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Posted 23 April 2011 - 04:08 AM

View PostKarnor, on Apr 22 2011, 03:09 PM, said:

I've been trying out SCS II for the first time while playing BG2. Overall I've really been enjoying the mod so far - it ups the challenge level considerably and mostly in a fair way. For reference I've just completed Spellhold so far.
Thanks for the feedback - and glad you're liking it.

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Vampires

I've seen the thread about drink blood. I actually didn't find the ability too bad, but it needs a player with really good AC to survive it. Although I'm not sure it's required - level drain is already a pretty powerful ability - I've generally only got 1 player immune to it so it forces me to fight vampires solo.

My main issue with it is that the con drain lasts way way too long. Often I found myself needing to rest twice to get rid of it. I don't see any reason that it couldn't do the same job if it lasted just a couple of minutes or so (i.e. more like the mindflayer int drain.

I'm ambivalent overall as to what to do about Con drain in subsequent versions, but I'm at least persuaded that the duration could be much shorter.

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Invisibility potion > attack > invis potion is an immensely cheesy way to fight. True sight ought to counteract it, but it doesn't because true sight is only checked once/round. If I wanted to fight like this then I'd equip the staff of the magi on a thief and solo the game with no trouble.
Everyone seems to use the word "cheesy" in different ways, so it's hard for me to respond. (I've seen it used to mean any or all of: (i) this does something the game writers didn't intend; (ii) this takes advantage of a bug, (iii) this isn't possible in PnP; (iv) I don't personally like this.)

But there's a fairly major difference with the staff of the magi: namely: you can only take invisibility potions once per round. The staff is genuinely impossible for AI to counter (and fairly difficult even for a PC to counter). There are lots of ways of dealing with thief invisibility.

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I don't like the Immunity: Abjuration thing they do. No sane mage would do this because while it would protect them from dispel magic, breach, etc it would also disable most of their spell protections (major globe of invulnerability, mantle, etc are all abjuration school). So they would effectively have self removed most of the protections that they are trying to keep safe.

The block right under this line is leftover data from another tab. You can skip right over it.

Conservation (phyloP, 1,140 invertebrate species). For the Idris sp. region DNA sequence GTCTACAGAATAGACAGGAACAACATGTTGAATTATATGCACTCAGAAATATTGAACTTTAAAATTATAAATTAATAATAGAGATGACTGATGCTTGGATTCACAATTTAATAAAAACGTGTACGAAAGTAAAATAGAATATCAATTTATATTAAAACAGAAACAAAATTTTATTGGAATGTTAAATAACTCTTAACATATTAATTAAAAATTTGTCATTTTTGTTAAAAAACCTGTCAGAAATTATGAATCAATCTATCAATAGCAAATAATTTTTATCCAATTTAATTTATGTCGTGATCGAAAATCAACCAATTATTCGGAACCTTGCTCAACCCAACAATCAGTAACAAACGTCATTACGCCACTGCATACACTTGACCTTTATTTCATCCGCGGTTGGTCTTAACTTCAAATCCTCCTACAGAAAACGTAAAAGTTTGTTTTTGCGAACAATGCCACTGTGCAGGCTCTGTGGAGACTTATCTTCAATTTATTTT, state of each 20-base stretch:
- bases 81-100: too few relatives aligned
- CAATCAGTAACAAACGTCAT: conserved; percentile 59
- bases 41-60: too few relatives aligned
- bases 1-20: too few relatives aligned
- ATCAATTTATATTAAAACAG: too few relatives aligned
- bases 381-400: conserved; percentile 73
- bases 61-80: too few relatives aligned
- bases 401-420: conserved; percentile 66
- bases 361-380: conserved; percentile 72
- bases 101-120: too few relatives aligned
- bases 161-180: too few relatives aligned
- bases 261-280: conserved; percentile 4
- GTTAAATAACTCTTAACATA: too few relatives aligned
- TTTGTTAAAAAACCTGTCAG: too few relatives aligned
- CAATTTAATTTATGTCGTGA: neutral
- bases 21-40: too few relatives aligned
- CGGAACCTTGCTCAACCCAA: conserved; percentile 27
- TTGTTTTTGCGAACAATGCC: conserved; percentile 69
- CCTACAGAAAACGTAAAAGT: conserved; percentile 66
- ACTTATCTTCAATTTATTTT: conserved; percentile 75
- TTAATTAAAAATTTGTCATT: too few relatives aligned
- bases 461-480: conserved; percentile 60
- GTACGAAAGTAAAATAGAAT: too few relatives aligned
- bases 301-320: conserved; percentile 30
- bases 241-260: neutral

The fact that the BG2 engine doesn't seem to properly prevent beneficial spells being affected by Spell Immunity is a bug/cheese - I don't abuse it myself and I'm not a fan of NPCs doing it.
It's certainly not a bug. It's quite clear from the structure of the game that a mage's own protections are deliberately exempted from the immunity effect. As noted above, "cheese" is too unspecific for me to comment on.

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I also don't like the way that mages keep running away during a fight. Under the 2ED AD&D rules running away from melee should trigger an automatic free hit from any melee attackers. This isn't enforced in the BG2 engine, and in fact the BG2 engine is worse because a melee swing doesn't connect if the target has moved out of range.
The mere fact that something's true in AD&D doesn't particularly make me inclined to respect it in BG2.

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It's too easy in BG2 to cheese fights by continually running out of melee range - I don't do it myself and again I don't like NPCs doing it.
I have a degree of sympathy, but this is one of the places where I think not having mages do something is worse than having them do something. Passively sitting around, rather than using their free time to move out of harm's way, is immersion-breakingly stupid in my book. (Note that it's not as if you don't have plenty of time when mages aren't moving at all.)

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However, overall I'm really enjoying the changes.
Glad to hear it.

#7 Guest_Karmapowered_*

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Posted 23 April 2011 - 09:27 AM

View PostKarnor, on Apr 22 2011, 06:09 AM, said:

Thieves

Invisibility potion > attack > invis potion is an immensely cheesy way to fight. True sight ought to counteract it, but it doesn't because true sight is only checked once/round. If I wanted to fight like this then I'd equip the staff of the magi on a thief and solo the game with no trouble.